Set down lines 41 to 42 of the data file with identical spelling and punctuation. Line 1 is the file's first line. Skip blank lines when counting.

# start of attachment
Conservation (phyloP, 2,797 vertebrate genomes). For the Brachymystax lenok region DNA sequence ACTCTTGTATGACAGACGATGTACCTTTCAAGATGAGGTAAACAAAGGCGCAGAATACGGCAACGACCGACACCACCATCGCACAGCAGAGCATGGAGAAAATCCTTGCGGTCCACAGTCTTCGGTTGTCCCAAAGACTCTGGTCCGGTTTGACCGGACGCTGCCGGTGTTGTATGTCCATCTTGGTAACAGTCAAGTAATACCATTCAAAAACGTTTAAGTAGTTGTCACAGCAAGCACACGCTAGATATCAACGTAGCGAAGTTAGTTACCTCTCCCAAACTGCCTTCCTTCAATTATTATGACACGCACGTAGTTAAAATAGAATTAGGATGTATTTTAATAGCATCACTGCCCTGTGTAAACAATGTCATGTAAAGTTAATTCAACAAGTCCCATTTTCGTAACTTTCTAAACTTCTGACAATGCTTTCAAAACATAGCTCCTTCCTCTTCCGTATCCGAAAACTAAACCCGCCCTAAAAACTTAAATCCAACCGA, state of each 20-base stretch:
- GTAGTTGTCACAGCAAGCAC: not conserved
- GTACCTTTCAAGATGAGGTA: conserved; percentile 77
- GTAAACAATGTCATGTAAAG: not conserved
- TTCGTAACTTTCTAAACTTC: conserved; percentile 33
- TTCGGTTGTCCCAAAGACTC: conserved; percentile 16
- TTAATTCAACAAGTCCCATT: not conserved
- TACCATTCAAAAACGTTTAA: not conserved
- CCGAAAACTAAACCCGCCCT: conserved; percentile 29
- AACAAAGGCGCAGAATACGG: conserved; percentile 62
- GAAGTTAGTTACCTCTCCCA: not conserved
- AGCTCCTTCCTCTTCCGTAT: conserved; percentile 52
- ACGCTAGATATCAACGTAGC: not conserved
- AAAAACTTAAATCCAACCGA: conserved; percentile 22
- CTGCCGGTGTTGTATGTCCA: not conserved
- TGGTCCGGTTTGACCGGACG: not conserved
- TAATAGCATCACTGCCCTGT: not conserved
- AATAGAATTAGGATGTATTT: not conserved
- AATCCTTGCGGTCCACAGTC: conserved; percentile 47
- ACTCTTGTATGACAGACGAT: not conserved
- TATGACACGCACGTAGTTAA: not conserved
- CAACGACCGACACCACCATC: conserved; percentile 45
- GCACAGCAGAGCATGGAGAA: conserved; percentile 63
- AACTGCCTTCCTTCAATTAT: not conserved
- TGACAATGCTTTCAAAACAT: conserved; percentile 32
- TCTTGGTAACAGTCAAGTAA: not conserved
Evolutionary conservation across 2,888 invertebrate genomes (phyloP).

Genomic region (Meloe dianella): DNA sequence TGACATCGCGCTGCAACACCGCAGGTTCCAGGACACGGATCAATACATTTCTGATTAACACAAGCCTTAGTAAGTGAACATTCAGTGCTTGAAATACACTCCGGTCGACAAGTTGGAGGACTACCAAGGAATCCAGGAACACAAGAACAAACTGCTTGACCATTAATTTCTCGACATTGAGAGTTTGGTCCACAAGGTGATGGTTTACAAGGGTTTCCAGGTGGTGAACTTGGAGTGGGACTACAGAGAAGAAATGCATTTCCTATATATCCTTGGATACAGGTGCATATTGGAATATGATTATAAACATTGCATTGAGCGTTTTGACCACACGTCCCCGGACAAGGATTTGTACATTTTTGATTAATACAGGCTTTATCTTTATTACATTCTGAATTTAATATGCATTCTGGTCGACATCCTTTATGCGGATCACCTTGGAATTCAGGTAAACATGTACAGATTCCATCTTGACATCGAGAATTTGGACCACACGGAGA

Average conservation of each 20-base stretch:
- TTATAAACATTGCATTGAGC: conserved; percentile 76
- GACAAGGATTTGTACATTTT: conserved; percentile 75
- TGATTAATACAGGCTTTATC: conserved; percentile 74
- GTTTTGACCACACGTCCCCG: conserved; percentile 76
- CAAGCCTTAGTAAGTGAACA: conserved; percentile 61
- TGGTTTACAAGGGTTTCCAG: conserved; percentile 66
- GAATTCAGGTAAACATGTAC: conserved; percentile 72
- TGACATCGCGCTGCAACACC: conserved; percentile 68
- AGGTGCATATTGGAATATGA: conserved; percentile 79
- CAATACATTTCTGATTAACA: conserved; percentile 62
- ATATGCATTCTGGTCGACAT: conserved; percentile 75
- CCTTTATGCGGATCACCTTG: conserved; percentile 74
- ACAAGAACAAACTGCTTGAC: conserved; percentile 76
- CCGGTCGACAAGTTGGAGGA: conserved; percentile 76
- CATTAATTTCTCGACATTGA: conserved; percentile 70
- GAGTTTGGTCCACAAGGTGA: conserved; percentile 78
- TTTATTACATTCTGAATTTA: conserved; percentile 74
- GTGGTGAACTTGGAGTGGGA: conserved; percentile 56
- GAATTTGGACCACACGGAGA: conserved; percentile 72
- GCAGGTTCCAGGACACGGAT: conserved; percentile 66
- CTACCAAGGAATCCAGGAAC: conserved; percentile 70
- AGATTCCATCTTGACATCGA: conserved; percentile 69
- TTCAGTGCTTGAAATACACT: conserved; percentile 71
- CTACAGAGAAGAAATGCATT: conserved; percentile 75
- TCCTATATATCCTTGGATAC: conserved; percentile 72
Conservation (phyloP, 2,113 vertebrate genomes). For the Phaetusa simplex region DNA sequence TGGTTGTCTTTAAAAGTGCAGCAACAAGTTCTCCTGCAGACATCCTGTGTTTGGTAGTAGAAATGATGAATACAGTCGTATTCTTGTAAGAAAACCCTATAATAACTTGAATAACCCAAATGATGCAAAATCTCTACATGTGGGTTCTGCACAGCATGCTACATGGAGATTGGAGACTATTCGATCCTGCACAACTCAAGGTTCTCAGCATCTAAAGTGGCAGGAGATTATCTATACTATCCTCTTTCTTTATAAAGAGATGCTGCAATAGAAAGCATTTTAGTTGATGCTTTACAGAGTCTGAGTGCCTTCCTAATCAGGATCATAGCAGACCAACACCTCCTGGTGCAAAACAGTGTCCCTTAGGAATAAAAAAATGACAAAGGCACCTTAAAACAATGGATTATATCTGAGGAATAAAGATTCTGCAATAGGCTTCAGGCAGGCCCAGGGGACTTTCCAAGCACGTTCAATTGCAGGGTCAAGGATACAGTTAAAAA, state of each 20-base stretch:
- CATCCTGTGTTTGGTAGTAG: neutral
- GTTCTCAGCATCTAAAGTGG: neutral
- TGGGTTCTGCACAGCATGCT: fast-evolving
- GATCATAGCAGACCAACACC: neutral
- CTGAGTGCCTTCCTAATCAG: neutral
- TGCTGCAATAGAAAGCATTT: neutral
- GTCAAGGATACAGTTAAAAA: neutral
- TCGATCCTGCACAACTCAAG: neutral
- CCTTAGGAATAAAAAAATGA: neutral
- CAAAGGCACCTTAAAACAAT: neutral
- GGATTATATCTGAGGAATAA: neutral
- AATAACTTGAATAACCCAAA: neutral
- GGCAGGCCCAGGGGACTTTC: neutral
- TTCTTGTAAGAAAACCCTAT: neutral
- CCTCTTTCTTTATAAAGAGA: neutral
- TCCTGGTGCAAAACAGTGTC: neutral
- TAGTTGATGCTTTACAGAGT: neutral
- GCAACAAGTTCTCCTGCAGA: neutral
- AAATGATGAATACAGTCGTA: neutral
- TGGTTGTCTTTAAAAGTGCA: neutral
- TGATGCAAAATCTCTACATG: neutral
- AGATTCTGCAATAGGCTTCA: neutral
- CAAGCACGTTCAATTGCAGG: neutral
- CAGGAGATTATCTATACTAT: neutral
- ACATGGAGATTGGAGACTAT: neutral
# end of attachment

- CCTTTATGCGGATCACCTTG: conserved; percentile 74
- ACAAGAACAAACTGCTTGAC: conserved; percentile 76